Cue the life of Phil; a fun loving student in his final year at high school and currently going steady with girlfriend
Sharon, whose best friend Vera just happens to have the hots for his best mate Matthew. And nothing wrong with that.
Except that Matthew's gay, having quit education the previous year as a means of escaping the homophobic abuse
of the classroom, only for the discovery of his collection of softcore porn of the man-on-man
variety to cause fireworks on the home front.
Then again, life for Phil is none too easy, given the realisation that whilst he loves Sharon, he equally has feelings for
Matthew. Tired of the 'nancy boy' taunts of life in the city, the two decide to elope to the coastal resort of Seaford.
Only when Sharon turns up, coupled with the presence of teenage runaway Suzie, the question is not so much whether
they can leave their troubles behind, but more of whether Phil's bisexual nature is destined
to make their so-called honeymoon, a short-lived one.
Commissioned in 1986 for transmission in February 1987 as part of the BBC Schools SCENE series, this episodic drama dared
to portray two teenage boys who come to realise that their friendship for each other, has developed into something far
more substantial. It is sincere. It is touching. It also flew in the face of Thatcherite concern over sex education.
For the real story here is not about Phil and Matthew, but that of what became of this tender portrayal
of adolescent gay love.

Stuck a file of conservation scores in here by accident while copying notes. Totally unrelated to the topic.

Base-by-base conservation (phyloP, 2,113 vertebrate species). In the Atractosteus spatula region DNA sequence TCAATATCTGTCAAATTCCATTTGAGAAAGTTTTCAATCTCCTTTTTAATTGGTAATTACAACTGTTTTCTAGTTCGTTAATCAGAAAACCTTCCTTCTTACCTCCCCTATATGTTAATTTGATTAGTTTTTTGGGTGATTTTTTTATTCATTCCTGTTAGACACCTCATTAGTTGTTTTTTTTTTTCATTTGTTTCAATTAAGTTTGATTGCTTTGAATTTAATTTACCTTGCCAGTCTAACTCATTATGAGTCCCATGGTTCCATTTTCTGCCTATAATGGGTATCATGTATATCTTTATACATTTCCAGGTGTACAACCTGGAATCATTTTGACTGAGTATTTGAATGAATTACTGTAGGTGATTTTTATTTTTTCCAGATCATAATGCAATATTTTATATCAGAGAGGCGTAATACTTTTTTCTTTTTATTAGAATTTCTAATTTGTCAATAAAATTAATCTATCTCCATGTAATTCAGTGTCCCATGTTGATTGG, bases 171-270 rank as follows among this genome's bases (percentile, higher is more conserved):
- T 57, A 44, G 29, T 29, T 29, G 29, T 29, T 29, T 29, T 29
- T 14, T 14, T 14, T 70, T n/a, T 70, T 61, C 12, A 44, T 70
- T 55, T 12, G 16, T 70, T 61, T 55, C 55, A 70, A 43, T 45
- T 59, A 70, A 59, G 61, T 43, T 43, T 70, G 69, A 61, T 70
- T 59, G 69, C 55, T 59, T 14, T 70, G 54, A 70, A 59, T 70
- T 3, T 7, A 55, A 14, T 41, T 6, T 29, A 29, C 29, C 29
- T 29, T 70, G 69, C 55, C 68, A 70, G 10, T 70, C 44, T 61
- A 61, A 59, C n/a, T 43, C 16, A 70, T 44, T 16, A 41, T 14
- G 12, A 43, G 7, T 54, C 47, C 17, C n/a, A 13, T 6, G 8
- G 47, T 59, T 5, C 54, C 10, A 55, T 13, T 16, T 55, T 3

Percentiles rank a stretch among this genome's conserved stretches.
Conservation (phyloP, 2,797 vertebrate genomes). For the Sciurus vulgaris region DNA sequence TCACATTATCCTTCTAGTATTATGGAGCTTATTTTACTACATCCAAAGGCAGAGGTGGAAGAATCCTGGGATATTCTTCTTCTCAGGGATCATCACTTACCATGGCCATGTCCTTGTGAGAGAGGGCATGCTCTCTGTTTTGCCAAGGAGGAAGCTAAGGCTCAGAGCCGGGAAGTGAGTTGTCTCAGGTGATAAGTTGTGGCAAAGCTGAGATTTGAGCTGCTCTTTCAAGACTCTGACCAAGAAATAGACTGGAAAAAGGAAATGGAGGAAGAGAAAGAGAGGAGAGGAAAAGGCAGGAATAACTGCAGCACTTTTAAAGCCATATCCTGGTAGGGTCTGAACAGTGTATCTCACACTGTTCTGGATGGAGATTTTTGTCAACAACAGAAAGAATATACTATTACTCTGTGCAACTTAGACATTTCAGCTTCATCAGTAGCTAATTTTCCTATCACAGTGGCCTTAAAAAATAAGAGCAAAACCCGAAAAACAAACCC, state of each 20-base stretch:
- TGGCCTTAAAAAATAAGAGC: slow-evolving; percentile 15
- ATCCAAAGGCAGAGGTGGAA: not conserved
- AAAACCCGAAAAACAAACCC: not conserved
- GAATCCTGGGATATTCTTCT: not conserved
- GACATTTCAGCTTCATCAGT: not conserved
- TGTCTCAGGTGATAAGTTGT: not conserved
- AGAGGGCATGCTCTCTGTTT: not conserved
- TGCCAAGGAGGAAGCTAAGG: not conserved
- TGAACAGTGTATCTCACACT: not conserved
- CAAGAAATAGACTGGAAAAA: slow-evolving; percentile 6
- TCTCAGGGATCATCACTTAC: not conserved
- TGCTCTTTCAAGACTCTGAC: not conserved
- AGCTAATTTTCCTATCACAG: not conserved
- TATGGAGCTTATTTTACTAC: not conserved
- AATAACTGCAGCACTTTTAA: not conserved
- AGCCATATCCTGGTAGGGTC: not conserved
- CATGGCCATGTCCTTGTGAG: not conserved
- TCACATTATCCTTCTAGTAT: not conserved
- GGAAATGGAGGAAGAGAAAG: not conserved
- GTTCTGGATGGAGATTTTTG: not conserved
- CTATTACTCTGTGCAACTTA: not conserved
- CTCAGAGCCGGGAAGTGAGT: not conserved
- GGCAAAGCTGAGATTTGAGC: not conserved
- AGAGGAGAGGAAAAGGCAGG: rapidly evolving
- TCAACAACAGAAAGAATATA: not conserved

For this was the age of Dame Jill Knight and the infamous December 1987 introduction of what would become Clause 28 to the
Local Government Act. Namely a clause aimed at preventing local authorities from intentionally promoting "the teaching
in any maintained school of the acceptability of homosexuality as a pretended family relationship." By May 1988,
Clause 28 had became Section 28 and a law that would remain on the statute books in England and Wales until
July 2003, by which time it had turned into a political carbuncle to the party that had introduced it,
being as embarrassing for the Tories, as it was offensive to us.
Today we may well wonder what all the fuss was about? Indeed given the multitude of primetime OUT television personalities
and shows with openly gay characters, it seems incredible that this sweet story of two teenagers in love, who just happen
to be gay, could have caused such a furore. And yet it did. Pulled by the BBC from its scheduled transmission date due
to concern over its pro-gay stance, it was finally broadcast on the 25th March 1988, only for the BBC to have bowed
to government pressure and reworked the original ending so as to showcase a 'choose straight' preference. Even
then and with as late a screening of 11:30pm, many were still unhappy over the broadcast of what The Sun
newspaper cited as a programme that should be "returned to where it belongs - the closet."
Thankfully many opinions, let alone laws have changed since those words were written and this 'alternative Beautiful Thing'
remains nothing more, and nothing less, than a sweet gay love story, complete with an early television appearance from
British TV icon Kathy Burke. Back in its day however, this brave attempt by the BBC and inparticular from writer
Leslie Stewart to educate the youth of the day on the issue of sexual diversity lay directly in the shadow
of Clause 28 and a government that will forever be remembered for having introduced one
of the blackest sexual rulings in UK constitutional history.
withdrawn from transmission 1987
reworked 'choose straight' ending aired 1988
starring: Jason Rush, Lee Whitlock, Jenny Jay, Zoe Nathenson, Kathy Burke,
James McKenna, Judy Gridley, John Judd